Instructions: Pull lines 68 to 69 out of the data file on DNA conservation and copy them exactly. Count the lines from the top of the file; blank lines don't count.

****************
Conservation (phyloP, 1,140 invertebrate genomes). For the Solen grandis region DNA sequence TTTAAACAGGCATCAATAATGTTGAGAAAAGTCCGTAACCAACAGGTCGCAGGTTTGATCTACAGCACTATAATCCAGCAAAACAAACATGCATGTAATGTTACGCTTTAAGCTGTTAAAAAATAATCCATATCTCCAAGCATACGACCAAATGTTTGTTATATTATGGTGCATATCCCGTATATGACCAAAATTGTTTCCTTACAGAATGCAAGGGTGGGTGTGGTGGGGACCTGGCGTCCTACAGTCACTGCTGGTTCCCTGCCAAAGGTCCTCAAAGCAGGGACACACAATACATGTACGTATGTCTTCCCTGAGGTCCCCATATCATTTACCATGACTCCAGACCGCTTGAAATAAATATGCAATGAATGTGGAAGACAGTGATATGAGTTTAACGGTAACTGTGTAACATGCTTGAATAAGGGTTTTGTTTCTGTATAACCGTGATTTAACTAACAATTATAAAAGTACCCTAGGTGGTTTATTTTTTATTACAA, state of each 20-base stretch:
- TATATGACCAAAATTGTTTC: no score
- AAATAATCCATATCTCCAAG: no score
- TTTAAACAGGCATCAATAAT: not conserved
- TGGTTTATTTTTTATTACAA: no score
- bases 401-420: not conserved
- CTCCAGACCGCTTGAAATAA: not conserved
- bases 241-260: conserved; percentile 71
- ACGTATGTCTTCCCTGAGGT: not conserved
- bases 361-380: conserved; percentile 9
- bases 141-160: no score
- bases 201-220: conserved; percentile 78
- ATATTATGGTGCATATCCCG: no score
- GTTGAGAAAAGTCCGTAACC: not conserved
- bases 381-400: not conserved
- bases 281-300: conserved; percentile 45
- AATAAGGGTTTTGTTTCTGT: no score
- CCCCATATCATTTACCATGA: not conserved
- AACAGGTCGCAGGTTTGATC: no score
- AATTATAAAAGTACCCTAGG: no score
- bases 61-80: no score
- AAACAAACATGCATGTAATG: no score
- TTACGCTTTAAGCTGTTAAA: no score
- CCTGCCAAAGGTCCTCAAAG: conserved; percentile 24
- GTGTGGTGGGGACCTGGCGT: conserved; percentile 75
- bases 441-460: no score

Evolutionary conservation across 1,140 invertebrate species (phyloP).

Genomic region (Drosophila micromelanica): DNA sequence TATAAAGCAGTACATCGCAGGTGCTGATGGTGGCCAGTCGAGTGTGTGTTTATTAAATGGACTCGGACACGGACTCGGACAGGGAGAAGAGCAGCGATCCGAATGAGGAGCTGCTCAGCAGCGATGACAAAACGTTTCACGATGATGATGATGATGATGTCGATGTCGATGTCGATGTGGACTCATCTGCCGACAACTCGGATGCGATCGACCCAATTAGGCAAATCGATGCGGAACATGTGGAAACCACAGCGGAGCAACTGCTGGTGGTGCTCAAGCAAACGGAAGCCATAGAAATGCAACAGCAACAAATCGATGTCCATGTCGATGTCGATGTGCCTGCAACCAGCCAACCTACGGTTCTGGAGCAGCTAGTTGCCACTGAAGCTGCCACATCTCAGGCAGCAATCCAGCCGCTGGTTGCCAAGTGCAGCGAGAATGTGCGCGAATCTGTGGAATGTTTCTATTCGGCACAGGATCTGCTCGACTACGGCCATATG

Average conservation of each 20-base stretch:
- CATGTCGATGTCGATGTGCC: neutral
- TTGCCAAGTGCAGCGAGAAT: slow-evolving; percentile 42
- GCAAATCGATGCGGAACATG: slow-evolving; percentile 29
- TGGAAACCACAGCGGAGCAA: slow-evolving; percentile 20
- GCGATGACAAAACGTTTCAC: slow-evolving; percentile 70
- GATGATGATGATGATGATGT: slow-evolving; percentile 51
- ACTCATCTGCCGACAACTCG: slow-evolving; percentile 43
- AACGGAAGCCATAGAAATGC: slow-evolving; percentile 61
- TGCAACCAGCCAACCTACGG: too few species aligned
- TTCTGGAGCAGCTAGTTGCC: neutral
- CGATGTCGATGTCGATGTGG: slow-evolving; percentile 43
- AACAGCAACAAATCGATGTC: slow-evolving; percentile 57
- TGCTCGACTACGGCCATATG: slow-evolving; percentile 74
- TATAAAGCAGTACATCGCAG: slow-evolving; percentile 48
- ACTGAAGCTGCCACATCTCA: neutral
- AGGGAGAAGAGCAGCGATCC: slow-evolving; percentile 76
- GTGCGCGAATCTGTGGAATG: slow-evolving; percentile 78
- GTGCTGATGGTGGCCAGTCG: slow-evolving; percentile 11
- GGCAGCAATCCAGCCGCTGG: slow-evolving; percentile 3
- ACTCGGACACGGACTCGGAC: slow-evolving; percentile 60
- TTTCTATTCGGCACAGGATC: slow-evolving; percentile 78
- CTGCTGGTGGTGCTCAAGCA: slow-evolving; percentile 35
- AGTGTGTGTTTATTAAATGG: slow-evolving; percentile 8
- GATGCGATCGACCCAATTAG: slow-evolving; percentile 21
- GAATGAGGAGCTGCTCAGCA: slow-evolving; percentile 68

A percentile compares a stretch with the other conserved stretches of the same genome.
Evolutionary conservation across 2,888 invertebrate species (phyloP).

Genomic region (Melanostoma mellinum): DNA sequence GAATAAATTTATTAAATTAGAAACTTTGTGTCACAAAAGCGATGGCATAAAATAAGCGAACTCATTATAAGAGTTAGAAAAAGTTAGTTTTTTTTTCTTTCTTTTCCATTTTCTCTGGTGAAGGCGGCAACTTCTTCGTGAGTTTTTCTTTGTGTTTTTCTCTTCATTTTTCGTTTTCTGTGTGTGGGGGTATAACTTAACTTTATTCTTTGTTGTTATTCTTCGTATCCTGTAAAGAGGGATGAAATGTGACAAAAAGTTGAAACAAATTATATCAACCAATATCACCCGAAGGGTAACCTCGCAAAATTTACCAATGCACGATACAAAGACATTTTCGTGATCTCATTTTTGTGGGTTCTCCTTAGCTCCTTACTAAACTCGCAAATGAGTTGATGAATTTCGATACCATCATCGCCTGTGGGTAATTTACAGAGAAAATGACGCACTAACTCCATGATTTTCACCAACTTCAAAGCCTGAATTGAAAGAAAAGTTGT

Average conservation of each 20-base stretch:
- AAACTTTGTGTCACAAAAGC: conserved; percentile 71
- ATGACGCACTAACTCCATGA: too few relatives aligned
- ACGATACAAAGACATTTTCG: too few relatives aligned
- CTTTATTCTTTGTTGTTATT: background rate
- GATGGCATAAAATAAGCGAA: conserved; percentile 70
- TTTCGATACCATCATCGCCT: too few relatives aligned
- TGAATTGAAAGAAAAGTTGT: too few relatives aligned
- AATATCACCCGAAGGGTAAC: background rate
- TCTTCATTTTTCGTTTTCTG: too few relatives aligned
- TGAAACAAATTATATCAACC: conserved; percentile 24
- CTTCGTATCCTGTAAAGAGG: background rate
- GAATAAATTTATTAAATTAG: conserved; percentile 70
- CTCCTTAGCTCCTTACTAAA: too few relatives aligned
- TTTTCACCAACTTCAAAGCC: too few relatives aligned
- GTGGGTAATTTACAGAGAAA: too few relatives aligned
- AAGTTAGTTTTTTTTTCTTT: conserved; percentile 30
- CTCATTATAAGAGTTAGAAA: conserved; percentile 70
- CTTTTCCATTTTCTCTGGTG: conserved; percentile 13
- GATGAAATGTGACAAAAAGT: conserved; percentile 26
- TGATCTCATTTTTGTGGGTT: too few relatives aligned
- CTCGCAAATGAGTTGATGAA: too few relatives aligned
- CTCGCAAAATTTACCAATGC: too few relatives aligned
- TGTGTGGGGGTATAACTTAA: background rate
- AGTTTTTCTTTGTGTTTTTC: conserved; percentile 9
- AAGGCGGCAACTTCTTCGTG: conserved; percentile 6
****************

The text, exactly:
- TGAAACAAATTATATCAACC: conserved; percentile 24
- CTTCGTATCCTGTAAAGAGG: background rate